Hardies
Hardies

Hola, folks. It's your friendly, neighborhood editor filling in again, and well-equipped to commiserate with your party-tender head meats.

After my debut column, friends and family asked me why I labeled it "Space Potato." One of them suggested that it sounded like a hybrid of space cadet and couch potato, which is an uncharitable but sadly accurate way to describe me. Hey, call a spud a spud, right? But the real reason I chose that phrase is much simpler: It embodies two of the things I love most.

Starchy satisfaction and glimpses into the unknown are what make life worth living, and I enjoyed a heap of both yesterday when NASA put a spacecraft in orbit around the first-formed and biggest goddamn planet in the solar system, on the Fourth of July no less.

While I was stuffing my face with salty snacks, a room full of Ph.D.s squealed with delight as Juno got to first base with Jupiter. About the same time, across the nation, fleets of tiny rockets were launched into the atmosphere to explode in a shower of star-spangled symbolism. One of the few things that can get me feeling pumped up and patriotic is a shiny, new feat of space exploration. As Weezer put it in a song NASA commissioned for the mission: "Fuck, yeah! This place is great. I love the USA."


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Juno (named after Jupiter's sharp-eyed wife in Roman mythology) breezed past his magnetopause, glided over his north pole and swung into a cozy, elliptical orbit from which she can stalk him for a couple of years before she dives in for a suicidal kiss. She joins an illustrious line of other planetary paparazzi. The only planets in the system that haven't enjoyed the voyeuristic gift of a manmade satellite are Neptune and Uranus, but you know we gotta catch 'em all. It's only a matter of time. And this is an invasion of privacy I support wholeheartedly.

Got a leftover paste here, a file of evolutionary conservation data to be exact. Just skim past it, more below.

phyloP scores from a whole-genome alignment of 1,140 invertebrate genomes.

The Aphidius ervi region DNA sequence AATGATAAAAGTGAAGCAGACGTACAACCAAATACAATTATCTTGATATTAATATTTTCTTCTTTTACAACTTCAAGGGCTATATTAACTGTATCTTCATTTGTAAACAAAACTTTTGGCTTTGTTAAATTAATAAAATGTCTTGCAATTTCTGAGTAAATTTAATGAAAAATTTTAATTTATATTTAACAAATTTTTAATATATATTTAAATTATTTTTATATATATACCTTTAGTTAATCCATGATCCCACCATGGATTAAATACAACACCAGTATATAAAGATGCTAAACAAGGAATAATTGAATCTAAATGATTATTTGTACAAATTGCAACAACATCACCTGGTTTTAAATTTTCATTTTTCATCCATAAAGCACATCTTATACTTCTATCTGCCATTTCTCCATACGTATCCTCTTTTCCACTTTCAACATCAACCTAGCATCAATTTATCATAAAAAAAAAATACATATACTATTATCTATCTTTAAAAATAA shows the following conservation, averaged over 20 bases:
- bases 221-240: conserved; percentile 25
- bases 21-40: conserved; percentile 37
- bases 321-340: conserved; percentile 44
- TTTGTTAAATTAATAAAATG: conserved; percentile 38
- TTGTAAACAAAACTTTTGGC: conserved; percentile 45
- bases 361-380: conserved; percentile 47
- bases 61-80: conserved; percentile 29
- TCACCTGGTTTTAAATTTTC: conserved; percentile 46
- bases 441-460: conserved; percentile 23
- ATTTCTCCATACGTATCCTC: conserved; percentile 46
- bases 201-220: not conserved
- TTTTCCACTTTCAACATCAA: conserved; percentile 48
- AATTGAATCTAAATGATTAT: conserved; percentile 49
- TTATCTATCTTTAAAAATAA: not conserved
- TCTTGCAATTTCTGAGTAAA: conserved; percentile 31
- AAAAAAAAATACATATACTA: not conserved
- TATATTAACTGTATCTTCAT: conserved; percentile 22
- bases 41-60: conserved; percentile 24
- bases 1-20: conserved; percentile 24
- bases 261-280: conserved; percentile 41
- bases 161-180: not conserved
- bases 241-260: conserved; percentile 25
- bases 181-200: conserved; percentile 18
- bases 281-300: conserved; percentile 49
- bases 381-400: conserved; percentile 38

Because space is full of nifty things. Like time-gobbling black holes and planets made of diamond or the massive cloud of rum punch floating near the center of our galaxy. That's right, within the belly of the Milky Way spins a 288 billion-mile haze of alcohol mixed with ethyl formate, the substance that helps gives raspberries their flavor and rum its aroma. And this is only the stuff we already know about.

When news of the daily atrocities and politics wear my soul down to the nub, it's easy to forget that humans can, in fact, cooperate enough to build something that would blow the minds of our Founding Fathers. I hold these truths to be self-evident: that people will always be dicks to each other, but our curiosity will never be sated. And the latter forces us to work together and accomplish amazing things — to spy on our universe, to visit other worlds and (one can only hope) to find out what that celestial cocktail tastes like.

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